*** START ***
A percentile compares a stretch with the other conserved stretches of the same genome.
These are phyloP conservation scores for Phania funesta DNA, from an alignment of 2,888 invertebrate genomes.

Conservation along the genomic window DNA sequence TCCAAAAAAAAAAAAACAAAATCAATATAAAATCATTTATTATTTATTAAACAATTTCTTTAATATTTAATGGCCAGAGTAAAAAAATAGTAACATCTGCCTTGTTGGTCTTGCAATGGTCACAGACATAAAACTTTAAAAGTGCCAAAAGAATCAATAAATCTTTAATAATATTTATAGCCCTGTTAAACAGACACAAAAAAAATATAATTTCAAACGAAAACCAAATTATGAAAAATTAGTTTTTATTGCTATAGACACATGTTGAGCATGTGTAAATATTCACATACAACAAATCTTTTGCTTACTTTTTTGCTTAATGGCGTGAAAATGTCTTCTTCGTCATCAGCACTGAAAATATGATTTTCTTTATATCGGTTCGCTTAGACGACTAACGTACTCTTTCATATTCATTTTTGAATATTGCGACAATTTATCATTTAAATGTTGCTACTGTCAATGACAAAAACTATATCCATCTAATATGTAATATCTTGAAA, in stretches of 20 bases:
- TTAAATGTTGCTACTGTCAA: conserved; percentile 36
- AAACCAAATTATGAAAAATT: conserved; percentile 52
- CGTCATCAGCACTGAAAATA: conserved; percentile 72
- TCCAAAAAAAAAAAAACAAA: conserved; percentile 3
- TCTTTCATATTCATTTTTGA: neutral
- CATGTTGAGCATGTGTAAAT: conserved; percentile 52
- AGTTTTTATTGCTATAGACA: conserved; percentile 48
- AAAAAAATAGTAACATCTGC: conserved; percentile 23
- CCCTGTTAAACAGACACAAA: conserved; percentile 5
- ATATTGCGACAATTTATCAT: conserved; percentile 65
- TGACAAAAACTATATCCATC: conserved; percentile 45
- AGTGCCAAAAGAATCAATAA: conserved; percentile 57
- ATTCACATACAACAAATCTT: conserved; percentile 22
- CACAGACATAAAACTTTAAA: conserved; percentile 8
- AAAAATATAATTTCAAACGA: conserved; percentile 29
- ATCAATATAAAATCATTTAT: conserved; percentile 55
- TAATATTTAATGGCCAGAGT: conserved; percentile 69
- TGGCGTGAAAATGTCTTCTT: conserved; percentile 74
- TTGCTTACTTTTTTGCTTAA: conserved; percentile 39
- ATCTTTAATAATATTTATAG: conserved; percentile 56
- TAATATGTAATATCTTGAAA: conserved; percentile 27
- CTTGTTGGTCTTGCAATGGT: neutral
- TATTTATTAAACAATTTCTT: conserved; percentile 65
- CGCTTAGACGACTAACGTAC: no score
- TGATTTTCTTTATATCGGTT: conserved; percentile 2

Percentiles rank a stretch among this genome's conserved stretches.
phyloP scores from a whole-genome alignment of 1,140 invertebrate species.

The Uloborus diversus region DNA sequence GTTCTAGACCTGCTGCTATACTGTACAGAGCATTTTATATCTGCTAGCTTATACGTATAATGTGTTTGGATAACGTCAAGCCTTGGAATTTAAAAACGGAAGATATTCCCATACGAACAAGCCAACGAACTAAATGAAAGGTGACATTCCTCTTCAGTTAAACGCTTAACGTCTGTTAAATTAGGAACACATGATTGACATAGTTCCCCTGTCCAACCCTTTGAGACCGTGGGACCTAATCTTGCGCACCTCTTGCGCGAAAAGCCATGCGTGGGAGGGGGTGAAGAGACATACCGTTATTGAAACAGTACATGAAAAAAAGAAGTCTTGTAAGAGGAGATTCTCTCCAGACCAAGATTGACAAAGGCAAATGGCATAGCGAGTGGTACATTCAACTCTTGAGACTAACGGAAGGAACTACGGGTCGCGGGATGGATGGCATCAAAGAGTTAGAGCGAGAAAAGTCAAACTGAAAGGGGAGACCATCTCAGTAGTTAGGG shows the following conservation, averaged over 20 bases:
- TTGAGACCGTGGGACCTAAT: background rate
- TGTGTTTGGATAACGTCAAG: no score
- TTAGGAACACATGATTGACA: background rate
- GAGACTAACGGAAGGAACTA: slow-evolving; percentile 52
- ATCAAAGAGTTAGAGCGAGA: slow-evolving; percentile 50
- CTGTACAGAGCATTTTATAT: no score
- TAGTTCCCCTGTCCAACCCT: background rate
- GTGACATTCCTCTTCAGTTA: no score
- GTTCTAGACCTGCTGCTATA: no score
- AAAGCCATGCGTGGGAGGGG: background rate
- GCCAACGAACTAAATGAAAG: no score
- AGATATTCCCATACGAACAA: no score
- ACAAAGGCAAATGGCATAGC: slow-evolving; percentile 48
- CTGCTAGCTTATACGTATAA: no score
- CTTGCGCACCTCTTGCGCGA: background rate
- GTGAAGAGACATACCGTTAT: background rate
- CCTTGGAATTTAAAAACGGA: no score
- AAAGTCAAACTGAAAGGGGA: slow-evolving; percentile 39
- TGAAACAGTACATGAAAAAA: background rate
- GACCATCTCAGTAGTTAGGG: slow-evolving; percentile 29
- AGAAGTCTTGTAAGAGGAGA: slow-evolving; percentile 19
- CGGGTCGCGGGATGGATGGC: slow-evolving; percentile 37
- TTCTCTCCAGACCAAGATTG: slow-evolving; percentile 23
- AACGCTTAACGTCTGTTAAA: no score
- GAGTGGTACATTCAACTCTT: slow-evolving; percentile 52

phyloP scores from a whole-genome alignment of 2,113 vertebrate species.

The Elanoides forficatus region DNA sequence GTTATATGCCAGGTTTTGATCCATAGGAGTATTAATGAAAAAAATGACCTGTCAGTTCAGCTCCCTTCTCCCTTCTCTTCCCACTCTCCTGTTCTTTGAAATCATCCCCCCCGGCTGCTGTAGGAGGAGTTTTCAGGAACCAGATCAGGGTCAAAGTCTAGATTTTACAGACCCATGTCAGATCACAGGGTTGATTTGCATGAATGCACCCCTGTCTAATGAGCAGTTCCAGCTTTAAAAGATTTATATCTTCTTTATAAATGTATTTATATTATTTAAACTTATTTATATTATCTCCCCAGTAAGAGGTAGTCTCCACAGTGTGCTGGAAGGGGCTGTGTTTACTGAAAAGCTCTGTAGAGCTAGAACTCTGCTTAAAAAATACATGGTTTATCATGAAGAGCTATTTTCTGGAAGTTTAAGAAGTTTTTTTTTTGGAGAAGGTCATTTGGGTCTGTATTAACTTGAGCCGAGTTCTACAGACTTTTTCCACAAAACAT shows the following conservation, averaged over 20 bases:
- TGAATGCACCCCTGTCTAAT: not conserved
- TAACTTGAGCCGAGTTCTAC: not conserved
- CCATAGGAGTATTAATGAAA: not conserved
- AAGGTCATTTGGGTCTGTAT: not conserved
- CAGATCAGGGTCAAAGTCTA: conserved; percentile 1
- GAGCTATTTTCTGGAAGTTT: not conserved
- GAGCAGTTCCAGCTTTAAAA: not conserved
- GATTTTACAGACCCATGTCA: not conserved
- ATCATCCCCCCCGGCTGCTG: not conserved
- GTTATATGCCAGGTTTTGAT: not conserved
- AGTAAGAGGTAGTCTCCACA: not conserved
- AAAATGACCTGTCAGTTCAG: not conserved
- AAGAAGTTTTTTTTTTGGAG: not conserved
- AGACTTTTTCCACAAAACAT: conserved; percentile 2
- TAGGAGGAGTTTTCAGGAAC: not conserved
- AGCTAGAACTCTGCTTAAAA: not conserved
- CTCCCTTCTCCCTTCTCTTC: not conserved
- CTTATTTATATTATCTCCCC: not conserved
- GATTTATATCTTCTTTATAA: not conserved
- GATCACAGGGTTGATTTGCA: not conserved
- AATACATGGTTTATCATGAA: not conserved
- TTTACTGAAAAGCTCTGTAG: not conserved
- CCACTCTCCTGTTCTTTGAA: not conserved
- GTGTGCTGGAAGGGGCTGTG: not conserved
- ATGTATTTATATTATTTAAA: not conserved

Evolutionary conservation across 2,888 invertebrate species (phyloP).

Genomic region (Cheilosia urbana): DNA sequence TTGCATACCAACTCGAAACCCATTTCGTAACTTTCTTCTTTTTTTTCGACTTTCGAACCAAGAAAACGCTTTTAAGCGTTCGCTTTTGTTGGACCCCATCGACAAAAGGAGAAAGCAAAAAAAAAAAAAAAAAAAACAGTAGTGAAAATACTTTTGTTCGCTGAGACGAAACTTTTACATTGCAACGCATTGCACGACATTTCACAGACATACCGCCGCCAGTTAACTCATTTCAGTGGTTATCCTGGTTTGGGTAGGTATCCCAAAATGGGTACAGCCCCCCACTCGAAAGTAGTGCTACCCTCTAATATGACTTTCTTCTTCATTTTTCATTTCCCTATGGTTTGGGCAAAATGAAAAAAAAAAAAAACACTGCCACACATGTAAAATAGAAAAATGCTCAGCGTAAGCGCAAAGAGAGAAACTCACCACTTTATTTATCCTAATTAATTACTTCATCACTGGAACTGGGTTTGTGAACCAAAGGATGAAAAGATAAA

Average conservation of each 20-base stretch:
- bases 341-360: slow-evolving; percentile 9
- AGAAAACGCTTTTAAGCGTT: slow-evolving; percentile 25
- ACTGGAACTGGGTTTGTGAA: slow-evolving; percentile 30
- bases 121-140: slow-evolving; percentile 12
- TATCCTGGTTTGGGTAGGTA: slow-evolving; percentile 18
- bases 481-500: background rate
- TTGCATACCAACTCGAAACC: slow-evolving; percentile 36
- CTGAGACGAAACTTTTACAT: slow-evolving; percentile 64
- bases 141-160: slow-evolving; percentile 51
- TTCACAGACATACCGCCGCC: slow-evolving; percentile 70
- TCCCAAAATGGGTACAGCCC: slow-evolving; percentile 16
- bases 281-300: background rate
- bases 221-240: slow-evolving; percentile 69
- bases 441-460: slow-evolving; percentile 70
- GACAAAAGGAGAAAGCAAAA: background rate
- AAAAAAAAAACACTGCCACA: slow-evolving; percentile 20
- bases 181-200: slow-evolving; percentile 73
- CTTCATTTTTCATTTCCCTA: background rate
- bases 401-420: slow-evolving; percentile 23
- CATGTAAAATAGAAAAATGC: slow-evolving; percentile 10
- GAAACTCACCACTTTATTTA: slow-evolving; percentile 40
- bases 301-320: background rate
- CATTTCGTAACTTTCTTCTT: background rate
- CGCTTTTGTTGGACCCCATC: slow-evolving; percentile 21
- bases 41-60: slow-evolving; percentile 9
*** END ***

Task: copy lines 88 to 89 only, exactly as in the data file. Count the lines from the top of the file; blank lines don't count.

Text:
- AGAAAACGCTTTTAAGCGTT: slow-evolving; percentile 25
- ACTGGAACTGGGTTTGTGAA: slow-evolving; percentile 30